But as I talk about in that post, I had made the mistake of “it’s not optimized, throw hardware at it!” and left the site up running on 4 extra large amazon instances. As Marco worked on the charm and Clint and I talked about how to move forward I kept kicking myself for going so overboard. Then Clint explained to me how the cloud lets you overcompensate, and then optimize, deploy, optimize, deploy, and so on. Each time cutting down on resources and saving money.
Here’s how we did this part with juju.
Capture your expertise
First things first. How did we fix the Wordpress charm? Well, Marco analyzed everything we needed, branched the old one, and created this. Click on all the hook links on that page to see what the charm does. I’m not going to go into every detail here, but the basics are, we pull Wordpress from upstream now to get the latest version, and the 2nd major thing is we implemented Brandon Holtsclaw’s nginx configuration and heavy caching. It was important for us to capture every improvement, so we don’t have to do it again. This can be tough when firefighting, the temptation to just ssh into the node and fix it on the spot was a tempting carrot for most of this. But, determined not to do work over and over, we kept improving the charm.
We are now running on 3 mediums for wordpress, all load balancing between themselves via nginx, and then one small for mysql and one small for juju’s bootstrap node. Ryan Kather asked why we weren’t using Amazon Elastic Load Balancing, but it turns out that ELB needs a DNS change and we don’t have access to DNS when Joey is asleep so we just decided to have nginx do the load balancing. Since nginx is doing that we don’t need ELB and we certainly don’t need an instance for haproxy.
Now that the site is up (and still overkilled) we created a staging.omgubuntu.co.uk. And then (this is the cool part), Marco redeployed the charm again but on t1.micros. Now we have the exact deployment but on smaller machines so we can optimize.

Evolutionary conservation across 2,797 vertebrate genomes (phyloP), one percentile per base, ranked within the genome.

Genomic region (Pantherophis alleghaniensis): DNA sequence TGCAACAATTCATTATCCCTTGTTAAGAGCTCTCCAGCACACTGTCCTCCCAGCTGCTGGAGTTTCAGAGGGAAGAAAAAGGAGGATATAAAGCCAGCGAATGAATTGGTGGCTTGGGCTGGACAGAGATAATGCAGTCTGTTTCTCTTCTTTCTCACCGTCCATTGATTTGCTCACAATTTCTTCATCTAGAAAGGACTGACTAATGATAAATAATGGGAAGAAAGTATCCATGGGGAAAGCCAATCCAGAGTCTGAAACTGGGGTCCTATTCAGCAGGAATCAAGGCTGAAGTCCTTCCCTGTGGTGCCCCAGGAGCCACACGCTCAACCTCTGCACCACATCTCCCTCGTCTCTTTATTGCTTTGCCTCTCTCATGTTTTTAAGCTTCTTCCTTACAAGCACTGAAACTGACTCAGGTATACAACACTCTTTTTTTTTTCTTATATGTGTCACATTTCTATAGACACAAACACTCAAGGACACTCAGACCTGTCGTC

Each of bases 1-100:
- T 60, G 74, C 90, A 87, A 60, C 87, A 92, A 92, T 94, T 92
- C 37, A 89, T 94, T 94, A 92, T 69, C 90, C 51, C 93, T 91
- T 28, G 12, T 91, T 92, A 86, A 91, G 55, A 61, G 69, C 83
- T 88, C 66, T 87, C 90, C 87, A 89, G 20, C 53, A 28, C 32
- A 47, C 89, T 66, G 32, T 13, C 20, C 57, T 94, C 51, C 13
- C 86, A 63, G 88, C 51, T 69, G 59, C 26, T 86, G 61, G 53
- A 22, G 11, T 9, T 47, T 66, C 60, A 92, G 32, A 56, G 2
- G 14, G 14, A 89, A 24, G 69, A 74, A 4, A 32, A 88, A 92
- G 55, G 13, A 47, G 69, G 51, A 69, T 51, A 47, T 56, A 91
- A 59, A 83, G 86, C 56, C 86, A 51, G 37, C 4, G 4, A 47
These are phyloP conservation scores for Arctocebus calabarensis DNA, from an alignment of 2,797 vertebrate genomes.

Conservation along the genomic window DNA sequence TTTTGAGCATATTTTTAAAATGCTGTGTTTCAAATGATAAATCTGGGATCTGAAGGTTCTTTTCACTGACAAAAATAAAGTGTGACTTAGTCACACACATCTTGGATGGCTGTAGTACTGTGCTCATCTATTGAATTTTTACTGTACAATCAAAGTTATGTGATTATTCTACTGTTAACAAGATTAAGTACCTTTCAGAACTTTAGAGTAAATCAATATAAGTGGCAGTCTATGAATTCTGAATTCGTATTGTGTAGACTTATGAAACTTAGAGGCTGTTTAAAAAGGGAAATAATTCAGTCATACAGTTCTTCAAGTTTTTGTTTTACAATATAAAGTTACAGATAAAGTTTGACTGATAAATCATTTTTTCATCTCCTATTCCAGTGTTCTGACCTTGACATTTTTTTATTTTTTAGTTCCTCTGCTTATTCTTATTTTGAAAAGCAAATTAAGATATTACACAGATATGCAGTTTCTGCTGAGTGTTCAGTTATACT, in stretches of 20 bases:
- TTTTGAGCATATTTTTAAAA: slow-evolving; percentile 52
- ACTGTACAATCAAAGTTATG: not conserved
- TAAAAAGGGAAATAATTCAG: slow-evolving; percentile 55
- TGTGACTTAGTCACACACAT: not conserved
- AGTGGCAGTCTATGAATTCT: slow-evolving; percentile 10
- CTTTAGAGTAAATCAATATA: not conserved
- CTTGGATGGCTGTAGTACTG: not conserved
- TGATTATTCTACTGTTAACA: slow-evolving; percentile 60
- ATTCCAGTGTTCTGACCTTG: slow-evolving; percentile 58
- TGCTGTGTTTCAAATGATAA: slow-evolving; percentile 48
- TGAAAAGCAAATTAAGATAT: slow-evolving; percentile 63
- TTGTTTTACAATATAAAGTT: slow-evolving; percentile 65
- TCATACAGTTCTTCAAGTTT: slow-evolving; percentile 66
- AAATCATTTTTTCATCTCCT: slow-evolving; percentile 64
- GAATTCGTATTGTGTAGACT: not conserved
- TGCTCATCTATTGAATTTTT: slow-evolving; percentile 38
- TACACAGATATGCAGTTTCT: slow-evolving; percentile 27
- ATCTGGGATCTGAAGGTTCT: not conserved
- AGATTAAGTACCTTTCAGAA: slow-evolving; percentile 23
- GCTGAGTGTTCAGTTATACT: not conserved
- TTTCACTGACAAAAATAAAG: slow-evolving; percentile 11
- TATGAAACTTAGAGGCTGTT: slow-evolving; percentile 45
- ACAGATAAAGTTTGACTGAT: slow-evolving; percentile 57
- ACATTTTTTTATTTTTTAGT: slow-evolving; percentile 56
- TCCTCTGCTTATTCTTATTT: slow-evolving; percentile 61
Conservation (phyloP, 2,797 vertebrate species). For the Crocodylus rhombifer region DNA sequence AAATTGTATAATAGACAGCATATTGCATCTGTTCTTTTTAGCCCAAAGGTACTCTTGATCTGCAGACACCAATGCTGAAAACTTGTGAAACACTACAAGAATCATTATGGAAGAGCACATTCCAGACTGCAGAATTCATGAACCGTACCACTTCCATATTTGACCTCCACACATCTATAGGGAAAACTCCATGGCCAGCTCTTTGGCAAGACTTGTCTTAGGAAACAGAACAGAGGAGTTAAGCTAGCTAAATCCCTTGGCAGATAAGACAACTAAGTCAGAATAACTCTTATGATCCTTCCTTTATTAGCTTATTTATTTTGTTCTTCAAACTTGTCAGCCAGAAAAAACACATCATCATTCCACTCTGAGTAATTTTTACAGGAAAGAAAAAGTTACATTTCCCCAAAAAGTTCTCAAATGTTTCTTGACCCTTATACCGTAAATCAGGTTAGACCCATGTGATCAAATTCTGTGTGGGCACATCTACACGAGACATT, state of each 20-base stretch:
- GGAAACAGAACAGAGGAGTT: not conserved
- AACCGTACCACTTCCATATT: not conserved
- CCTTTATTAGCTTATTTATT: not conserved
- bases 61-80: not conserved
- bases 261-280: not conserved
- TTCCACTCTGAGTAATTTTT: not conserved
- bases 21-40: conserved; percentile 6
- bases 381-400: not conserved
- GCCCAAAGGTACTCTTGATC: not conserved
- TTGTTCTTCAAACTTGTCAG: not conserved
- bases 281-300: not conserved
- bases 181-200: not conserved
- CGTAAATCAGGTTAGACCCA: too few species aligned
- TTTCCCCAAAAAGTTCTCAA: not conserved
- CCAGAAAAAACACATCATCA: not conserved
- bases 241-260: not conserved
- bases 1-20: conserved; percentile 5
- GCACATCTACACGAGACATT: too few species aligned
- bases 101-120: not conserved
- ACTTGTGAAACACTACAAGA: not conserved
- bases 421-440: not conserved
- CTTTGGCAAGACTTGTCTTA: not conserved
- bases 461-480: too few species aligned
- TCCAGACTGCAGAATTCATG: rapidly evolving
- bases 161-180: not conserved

And then iterate again and again
Each improvement gets pushed to the charm and redeployed. On the public cloud for a site the size of OMG! it takes 7 minutes to deploy. That means we can work on the charm and test it on staging quickly. If Clint wants to iterate even quicker he can just deploy on his laptop until he’s ready, and then push to AWS.
This enables us to tweak staging and then when we’re ready either upgrade those micros or redeploy to something bigger. Right now the load on each medium instance is about .05, so we can now start to pare down the instance size to smalls so we can be more elastic in growth. Again, still overkill but since it’s so easy to test we can do this relatively quickly. I suspect our goal of getting down to 2-3 smalls is still easily attainable.
Some tools and other lessons we’ve learned:
- siege (it’s in the archive), lets us load test on the deployments to see how they perform
- blitz.io is hosted siege that let’s you test from multiple locations.
- nginx in the hands of someone like Brandon is really epic.
- We fired up a micro with byobu and then the team juju’ed in there, so we could collaborate in real time.
And some things to fix
- We’re caching so hard if he posted right now it would take an hour for it to show up on the site, so we’re still figuring out how to have a post cache refresh happen when he posts.
- Brandon wants to investigate Cloudflare. He’s used it in the past and likes it so we’re going to play with it.
- We’ll need to branch and generalize and “backport” this set up to the Wordpress charm in the charm store. I am now convinced that this set up (and variations the community comes up with) should be the way we deploy Wordpress in Ubuntu, it will be exciting to see people deploying their blogs this way.